Jarin Chu: That’s great. I think that’s learning from your predecessors and also making, who might come after, have a easier job. I’m glad you mentioned spect. For those who are listening, I believe we’ve got a conversation with Laura Wheeler from SPECT also, in the queue. So look forward to that episode. Chris, let’s talk about some higher level, conversations as it relates to the relationship with your board and investors. So Summit Partners is your, is wholly owns the company now. I’m curious what is the relationship between your role in business systems and the team at Summit?

Chris Glen: Yeah. So from a standpoint of the investors themselves and the board, I, I don’t have a lot of direct interaction with them. The data team that rolls up into me is regularly involved, in answering questions for them. And so that’s probably the closest I get to that. It’s, you know, it’s reporting on revenue and retention and, you know, th those sorts of things, you know, on, on a pretty regular basis.

As the board demands, I tend to have a lot more interaction with, More of the operational side, of our, of our investors,  have found it very helpful. You know, for a couple of reasons. I think one of them is what I referenced earlier about outsourced help. You know, an operating, an operating partner at an investment firm is gonna have seen dozens of companies.

They’ll have seen what works and what doesn’t. And so tapping into that knowledge is, you know, a, really great opportunity for me. And the other piece of it is sometimes if you need to get things done, you know, operating teams will have, you know, even analyst folks who, who can, you know, work on things, to help out the company.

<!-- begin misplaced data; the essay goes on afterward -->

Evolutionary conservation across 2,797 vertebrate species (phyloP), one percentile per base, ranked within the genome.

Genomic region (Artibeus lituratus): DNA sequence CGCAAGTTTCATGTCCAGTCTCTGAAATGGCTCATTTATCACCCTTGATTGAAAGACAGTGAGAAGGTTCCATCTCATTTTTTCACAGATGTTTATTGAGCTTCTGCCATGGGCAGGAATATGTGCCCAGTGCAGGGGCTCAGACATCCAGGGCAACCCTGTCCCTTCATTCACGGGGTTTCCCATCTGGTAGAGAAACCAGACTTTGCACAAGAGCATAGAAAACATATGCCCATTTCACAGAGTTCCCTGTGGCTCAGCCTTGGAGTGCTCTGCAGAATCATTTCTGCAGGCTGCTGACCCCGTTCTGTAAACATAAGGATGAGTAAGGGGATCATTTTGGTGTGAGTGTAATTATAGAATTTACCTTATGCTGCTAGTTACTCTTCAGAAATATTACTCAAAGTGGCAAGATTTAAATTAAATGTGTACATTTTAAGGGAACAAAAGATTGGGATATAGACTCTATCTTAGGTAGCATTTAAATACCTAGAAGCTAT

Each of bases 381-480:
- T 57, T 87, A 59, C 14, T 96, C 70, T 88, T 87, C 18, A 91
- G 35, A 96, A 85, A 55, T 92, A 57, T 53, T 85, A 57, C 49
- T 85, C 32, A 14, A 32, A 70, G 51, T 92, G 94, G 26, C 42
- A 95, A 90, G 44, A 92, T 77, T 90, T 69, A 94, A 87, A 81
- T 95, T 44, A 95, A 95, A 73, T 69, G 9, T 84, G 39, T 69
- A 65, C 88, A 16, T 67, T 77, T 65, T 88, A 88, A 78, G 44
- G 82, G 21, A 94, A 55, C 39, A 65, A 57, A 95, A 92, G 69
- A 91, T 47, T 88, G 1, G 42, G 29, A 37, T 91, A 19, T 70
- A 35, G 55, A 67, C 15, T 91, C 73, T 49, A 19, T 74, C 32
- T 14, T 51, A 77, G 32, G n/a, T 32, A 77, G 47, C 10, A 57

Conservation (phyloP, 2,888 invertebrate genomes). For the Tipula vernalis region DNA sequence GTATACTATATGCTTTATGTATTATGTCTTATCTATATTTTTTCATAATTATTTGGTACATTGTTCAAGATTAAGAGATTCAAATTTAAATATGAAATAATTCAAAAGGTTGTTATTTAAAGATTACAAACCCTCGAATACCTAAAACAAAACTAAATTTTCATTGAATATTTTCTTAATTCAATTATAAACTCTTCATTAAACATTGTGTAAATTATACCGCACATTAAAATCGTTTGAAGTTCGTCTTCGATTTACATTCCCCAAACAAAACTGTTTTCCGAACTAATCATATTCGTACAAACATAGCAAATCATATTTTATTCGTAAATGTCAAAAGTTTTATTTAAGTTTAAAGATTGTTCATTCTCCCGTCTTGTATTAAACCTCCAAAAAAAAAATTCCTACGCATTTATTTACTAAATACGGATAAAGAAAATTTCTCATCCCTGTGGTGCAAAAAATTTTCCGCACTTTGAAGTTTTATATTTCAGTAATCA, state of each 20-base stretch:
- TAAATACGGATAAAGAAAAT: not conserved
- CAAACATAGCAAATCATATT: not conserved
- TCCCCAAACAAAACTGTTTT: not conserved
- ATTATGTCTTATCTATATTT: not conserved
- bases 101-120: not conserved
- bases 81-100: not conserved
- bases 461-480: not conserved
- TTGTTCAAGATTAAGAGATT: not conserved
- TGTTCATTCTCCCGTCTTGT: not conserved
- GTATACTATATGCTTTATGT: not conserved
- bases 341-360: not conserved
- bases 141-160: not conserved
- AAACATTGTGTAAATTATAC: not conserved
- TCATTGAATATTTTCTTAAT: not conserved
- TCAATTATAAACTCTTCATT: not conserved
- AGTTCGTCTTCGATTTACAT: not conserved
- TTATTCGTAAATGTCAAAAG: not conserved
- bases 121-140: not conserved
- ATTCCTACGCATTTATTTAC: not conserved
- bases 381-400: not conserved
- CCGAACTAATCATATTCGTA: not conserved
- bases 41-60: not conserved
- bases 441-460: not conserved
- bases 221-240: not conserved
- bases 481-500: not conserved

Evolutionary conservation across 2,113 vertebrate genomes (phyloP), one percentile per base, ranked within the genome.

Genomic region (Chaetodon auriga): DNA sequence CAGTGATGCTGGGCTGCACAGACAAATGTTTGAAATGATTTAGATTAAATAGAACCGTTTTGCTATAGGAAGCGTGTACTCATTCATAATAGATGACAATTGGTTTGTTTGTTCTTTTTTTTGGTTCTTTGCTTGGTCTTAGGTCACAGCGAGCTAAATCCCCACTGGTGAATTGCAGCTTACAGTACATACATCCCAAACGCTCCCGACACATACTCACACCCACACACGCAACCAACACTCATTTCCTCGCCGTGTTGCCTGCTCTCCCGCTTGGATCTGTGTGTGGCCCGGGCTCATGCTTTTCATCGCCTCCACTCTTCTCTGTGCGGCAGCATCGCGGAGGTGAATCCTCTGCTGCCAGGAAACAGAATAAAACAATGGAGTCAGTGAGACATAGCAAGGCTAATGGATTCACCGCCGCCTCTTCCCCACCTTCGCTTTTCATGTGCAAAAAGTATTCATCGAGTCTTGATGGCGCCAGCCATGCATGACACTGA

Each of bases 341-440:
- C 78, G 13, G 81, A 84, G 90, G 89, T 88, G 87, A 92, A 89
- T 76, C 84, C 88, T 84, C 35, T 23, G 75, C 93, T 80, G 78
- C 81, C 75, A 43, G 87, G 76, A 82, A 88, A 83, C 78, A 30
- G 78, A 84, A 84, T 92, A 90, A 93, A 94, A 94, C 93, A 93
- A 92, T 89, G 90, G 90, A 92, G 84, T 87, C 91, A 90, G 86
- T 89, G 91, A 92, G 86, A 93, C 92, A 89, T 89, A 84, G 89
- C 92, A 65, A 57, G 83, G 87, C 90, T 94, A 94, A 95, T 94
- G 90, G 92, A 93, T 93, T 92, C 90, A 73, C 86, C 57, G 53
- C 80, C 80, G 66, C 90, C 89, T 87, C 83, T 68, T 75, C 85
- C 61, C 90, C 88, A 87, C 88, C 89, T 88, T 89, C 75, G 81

And those folks are not distracted by the day-to-day as much as you are. So that can be really beneficial.

Jarin Chu: Chris, you mentioned that you can lean on analyst folks from Summit Partners operating team to help with some of the initiatives and they’re less distracted. What are some of those examples that you’ve been able to lean on? The operating team for.

Chris Glen: Yeah, it’s a, it’s a great question. I think from an analytical standpoint, they bring a unique perspective about how to leverage the data that comes out of Salesforce in a way that paints a really good picture for tracking operational metrics. So they, they usually will think about reporting in a different way, by, for instance, kind of implementing a funnel oriented model, on top of pretty much anything, right?

So you can think about, you know, if you’re trying to schedule a meeting, you know, the meeting needs to be scheduled. We’ve tried to reach out to schedule it, we’ve scheduled it, we’ve completed it. You know, maybe it’s resulted in like an opportunity being created, right. That, that can very easily be looked at as, as a funnel.

And so that mentality is what I’ve found most useful. I mean, obviously they can do the work too in a lot of cases, and they have the skills to do that. But bringing interesting ideas to, to the for, for reporting is also, you know, really beneficial.

Jarin Chu: Great. And I know the operating team, because they are working with lots of portfolio companies, they have their own networks, I’m sure they come in handy, when it comes to things like introduction and recommendations as well.

Chris Glen: Hundred percent. Yeah. I, I’ve been lucky to participate in a number of conversations with other Summit portfolio companies about, what’s worked and what hasn’t for them. So, you know, and it’s, it’s two ways, right? So a lot of times I will participate as someone who’s done something before. To tell them, here’s what you can expect.

Here are the pitfalls. All of that from, you know, moving to Marketo for instance, or from doing a major data cleanup effort, you know, those, those sorts of things. There’s some of the most useful conversations that I’ve had.